Vintage version of Aquaman, drawn by Neal Adams (DC Comics)Link
Aquaman should be riding a big wave this year — this is the 70th anniversary of the deep-sea character and his own title was relaunched in September with superstar writer Geoff Johns at the helm — but I have a sinking feeling that we’re watching the King of the Seven Seas truly become the punch line persona of the DC Universe.
We have an exclusive preview of the second issue above (and you can find larger versions of the images below) and, just like the first issue, every page drips with humor and all of it is aimed at Aquaman and his considerable character heritage, be it the orange shirt, the power to talk to fish or the second-string super-hero status. Clearly, Aquaman has been defeated by his greatest foe: “Entourage.”
In comics through the decades, the personality of Aquaman has veered widely; for years the hero was cheerful, easygoing and, yes, bland, but then he was reinvented as a fierce, haunted loner who eyes the surface world with disdain. Shifts in tone are not unusual for a character with so much publication history (compare Dick Sprang’s Batman to the one Frank Miller uncorked, for instance) but along with major costume changes it made him elusive enough that many comics fans just shrug when they see him. The fans that do like him, meanwhile, are divided based on which version they consider seaworthy.
Beyond comics, “The Super Friends” and other vintage Saturday morning shows gave the hero his most traction in the public imagination and his status as a seahorse-riding second banana to Superman, Batman and Wonder Woman became the signature impression. That led eventually to the memorable “Entourage” season-long gag about a James Cameron-directed Aquaman movie as well as pointed parodies such as Mermaidman on “SpongeBob SquarePants” and the feckless version of the hero himself as portrayed on “The Family Guy.” The new DC cartoon series “The Brave and the Bold” has even jumped in to the game by presenting a vain, buffoonish (and singing?) version of Aquaman that, really, has nothing to do with any previous portrayal. A failed live-action version of Aquaman from the makers of “Smallville” didn’t help the overall public perception that Aquaman was the clown fish in superhero circles.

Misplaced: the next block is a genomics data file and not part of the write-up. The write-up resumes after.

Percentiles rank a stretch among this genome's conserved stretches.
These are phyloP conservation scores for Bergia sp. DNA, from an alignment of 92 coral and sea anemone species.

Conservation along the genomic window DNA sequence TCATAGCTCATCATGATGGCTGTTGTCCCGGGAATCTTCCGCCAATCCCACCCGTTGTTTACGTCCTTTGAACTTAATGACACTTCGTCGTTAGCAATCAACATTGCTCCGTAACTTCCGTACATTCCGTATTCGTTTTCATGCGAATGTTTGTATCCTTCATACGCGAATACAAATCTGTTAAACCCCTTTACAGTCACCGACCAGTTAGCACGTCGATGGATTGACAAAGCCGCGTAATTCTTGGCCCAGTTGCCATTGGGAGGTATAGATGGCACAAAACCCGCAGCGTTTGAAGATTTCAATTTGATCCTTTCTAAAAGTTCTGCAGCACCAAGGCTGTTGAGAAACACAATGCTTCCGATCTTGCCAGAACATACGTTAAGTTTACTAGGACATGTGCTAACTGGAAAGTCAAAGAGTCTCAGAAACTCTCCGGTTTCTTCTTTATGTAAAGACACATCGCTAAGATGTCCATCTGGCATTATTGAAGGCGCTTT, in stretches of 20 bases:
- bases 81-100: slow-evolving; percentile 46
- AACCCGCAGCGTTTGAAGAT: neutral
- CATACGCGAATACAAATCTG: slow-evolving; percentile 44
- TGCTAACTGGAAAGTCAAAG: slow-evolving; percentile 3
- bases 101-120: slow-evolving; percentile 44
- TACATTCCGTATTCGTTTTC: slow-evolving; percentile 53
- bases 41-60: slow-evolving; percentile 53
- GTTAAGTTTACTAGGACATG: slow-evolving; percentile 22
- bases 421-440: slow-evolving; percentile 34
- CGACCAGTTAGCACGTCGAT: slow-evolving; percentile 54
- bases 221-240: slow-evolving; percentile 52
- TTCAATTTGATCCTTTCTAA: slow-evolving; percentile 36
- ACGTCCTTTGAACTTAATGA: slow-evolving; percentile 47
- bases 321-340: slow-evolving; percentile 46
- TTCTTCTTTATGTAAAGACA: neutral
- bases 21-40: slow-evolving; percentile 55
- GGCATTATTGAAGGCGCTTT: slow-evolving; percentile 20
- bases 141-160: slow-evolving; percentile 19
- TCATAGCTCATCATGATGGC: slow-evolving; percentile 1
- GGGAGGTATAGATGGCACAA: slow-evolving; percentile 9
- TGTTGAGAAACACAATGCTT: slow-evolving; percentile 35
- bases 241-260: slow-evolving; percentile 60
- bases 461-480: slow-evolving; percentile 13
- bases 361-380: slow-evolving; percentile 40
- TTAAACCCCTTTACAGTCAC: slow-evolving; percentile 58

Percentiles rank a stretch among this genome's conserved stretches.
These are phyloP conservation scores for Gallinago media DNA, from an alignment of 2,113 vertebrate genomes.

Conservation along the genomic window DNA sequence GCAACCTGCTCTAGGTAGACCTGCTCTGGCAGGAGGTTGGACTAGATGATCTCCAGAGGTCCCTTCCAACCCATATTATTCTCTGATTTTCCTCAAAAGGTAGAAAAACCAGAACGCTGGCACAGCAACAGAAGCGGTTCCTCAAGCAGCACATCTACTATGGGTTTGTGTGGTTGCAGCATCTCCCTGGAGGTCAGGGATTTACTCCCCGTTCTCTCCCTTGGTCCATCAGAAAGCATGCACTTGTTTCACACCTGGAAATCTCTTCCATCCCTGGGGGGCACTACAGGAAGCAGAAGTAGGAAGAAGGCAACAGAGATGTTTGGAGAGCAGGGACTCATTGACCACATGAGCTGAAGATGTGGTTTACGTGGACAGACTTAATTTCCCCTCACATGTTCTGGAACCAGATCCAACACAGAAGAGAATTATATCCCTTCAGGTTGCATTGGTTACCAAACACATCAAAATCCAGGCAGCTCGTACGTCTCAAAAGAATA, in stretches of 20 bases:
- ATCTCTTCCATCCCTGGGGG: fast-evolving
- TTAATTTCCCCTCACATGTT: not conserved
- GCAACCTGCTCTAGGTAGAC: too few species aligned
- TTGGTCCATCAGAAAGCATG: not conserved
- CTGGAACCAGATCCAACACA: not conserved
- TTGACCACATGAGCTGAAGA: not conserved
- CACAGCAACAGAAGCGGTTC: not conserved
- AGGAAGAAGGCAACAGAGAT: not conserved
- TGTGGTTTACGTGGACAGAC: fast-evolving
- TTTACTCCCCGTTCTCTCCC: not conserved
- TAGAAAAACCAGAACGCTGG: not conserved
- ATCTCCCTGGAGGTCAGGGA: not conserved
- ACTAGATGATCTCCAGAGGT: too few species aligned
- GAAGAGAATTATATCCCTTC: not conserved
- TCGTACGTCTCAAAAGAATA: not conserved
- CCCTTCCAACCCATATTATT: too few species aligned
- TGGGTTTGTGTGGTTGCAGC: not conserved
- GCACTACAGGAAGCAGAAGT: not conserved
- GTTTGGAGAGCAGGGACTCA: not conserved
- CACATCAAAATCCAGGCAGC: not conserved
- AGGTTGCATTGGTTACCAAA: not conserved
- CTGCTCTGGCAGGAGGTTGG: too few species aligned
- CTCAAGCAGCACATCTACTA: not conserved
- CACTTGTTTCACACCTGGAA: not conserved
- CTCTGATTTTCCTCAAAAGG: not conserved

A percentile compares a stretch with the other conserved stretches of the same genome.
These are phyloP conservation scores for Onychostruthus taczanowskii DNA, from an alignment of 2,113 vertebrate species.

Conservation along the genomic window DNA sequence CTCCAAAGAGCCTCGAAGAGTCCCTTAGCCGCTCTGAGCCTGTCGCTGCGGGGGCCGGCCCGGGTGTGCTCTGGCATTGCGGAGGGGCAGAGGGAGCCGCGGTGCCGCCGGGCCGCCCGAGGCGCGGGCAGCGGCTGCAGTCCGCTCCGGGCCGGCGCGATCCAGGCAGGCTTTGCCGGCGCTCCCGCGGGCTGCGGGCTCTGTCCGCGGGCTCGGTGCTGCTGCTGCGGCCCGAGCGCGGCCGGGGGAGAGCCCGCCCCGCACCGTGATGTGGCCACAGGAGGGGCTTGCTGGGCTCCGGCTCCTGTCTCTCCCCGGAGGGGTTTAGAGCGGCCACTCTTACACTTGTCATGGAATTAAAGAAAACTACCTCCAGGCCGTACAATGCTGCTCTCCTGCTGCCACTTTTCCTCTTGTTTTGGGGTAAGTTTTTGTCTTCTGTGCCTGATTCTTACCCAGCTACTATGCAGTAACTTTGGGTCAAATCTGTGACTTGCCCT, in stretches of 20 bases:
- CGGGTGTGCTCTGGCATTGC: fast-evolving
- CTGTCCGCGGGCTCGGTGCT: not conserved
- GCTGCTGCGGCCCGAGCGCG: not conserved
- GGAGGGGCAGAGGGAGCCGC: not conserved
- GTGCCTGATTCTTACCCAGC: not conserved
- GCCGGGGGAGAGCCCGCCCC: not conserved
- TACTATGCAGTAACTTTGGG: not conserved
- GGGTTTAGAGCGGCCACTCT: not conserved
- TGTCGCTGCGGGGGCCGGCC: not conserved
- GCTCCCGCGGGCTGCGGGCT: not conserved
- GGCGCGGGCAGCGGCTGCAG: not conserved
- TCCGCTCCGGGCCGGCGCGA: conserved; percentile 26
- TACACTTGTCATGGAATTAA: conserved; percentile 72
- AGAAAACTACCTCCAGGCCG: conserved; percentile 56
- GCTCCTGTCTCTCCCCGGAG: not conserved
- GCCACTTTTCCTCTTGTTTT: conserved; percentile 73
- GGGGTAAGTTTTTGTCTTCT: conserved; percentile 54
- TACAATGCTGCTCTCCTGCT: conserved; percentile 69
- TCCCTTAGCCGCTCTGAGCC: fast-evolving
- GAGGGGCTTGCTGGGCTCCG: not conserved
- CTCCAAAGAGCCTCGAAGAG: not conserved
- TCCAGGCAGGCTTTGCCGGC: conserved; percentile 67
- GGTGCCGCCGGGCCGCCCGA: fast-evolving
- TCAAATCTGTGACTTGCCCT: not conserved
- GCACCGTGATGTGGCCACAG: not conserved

The one place where Aquaman was taken seriously, though, was in the pages of DC Comics. Until now. The new series has promise, but it’s clear that it will be ironic and self-aware and serve up its protagonist with some tartar sauce on the side. And consider what Johns told Paul Furfari of UGO: “He is the biggest underdog superhero in comics right? Probably in fiction. If you say ‘Who’s the worst superhero?’ most people will probably say Aquaman. … I think he just has a stigma against him, so I wanted him to have to deal with that as much as the writers and artists do.”
The worst superhero? That’s a sad appraisal to start a seventh decade of swimming against the tide of public indifference. There’s one thing this hero can be thankful for: underwater, no one can see you cry.
— Geoff Boucher
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